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Finally, saving everything pays off when it’s actually needed

March 9, 2008
By SANDY MICKELSON, Messenger staff writer
Well, it happened.

I’ve been saying for years the only reason I keep everything I have is some day I’ll need it. I know I will, and I don’t want to miss the opportunity to say “I told you so.”

Last week I needed something that used to sit on the bookshelf in my living room. When we painted, I carefully packed everything in small boxes, but instead of dragging those boxes to the basement, they went into my attic room.

It wasn’t because I was lazy, I’m sure, that they stayed there even after the paint had dried and the room was put back together. Somehow, empty shelves gave me hope that I wasn’t done yet. A person who’s been feeling badly for a while needs that reassurance.

Anyway, just a few days ago, someone asked for something I knew I had, but I nearly lied my way out of looking. Not a lie, actually; I would just have said, “No, I don’t have that.” Still, a lie of omission is a lie is a lie, and I fessed up.

Then I had to go looking. I never knew I had so many little boxes of stuff, nor did I remember how much that little stuff meant to me. I found myself smiling for no reason all the while I was looking, and when I found the errant objects, my smile turned into laughter. It’s the story that goes with the object that makes those objects collectible, I’m sure.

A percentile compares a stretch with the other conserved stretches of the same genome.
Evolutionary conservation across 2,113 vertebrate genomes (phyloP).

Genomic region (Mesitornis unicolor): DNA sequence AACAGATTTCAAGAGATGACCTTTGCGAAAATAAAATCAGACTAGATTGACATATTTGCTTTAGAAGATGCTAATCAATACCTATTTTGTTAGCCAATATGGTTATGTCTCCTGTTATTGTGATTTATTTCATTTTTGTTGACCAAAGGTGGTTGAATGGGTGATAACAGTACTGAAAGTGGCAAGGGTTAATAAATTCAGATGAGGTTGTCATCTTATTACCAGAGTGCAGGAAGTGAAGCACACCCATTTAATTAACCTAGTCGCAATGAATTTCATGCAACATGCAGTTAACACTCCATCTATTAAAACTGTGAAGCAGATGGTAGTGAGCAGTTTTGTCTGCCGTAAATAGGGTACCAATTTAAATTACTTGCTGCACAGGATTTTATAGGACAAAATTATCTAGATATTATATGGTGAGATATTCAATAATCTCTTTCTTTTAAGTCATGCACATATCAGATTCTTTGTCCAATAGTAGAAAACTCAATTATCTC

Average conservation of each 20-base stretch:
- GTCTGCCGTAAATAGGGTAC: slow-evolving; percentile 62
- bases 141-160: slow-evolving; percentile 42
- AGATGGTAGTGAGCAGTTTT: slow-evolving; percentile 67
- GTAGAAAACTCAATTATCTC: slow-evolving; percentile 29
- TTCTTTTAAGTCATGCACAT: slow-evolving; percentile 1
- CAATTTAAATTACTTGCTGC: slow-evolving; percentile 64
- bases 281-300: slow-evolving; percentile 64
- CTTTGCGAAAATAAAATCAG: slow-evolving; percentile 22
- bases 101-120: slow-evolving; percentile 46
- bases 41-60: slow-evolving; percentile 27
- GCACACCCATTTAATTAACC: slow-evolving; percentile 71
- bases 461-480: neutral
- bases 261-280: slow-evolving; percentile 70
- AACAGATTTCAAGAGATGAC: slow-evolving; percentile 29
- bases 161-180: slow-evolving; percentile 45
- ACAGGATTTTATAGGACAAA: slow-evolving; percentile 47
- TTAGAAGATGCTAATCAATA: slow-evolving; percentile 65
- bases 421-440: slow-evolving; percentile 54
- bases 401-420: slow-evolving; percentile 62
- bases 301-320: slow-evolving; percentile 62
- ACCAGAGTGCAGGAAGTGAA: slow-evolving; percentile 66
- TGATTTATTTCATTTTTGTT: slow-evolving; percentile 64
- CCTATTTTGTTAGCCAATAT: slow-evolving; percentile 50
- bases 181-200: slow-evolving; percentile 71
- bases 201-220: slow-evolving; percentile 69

Speaking of finding stuff, my friend, Jennifer Harp, works at Elderbridge in the Bank of America building. She told me recently that someone in her office found a gold wedding band just outside the building in early February.

The rings inscription reads “Evert May 19 4/30 53.” The ring is a simple medium-sized gold band with some nicks on the bottom rim. It also is stamped with an 18k symbol.

Barb Erickson of Elderbridge stopped by the recorder’s office to see if maybe an Evert married a May on April 30, 1953, but she found nothing.

“Hopefully, it was someone that lost it and wasn’t someone that just threw the ring away because she was mad at her husband,” Jennifer says. “It does look like a woman’s ring, although it could be either/or. There are no jewels or anything on it.”

Jennifer said they’re keeping the ring at Elderbridge, so if this belongs to you or yours, stop by the office and claim it. That office is 108 S. Eighth St. in Fort Dodge.

Oh, hey, another thing I found Wednesday morning. Well, it wasn’t really finding, it was seeing.

I’m sitting in the eye doctor’s office watching those humongous snow flakes dropping and wishing spring would hurry in, wondering if the two snows we’ve just had constituted an in-like-a-lion approach to March so by the end of the month, it will go out like a lamb. Suddenly I catch a patch of orange flying around the tree outside the window, then another and another.

Robins. A small flock of robins were in Dodge, likely wondering why they didn’t stay away just a few days longer. But it doesn’t matter what they’re thinking. If robins are here, spring can’t be far behind.

At the risk of my year running speedily away, that is good news.

So long friends, until the next time when we’re together.

Contact Sandy Mickelson at (515) 573-2141 or


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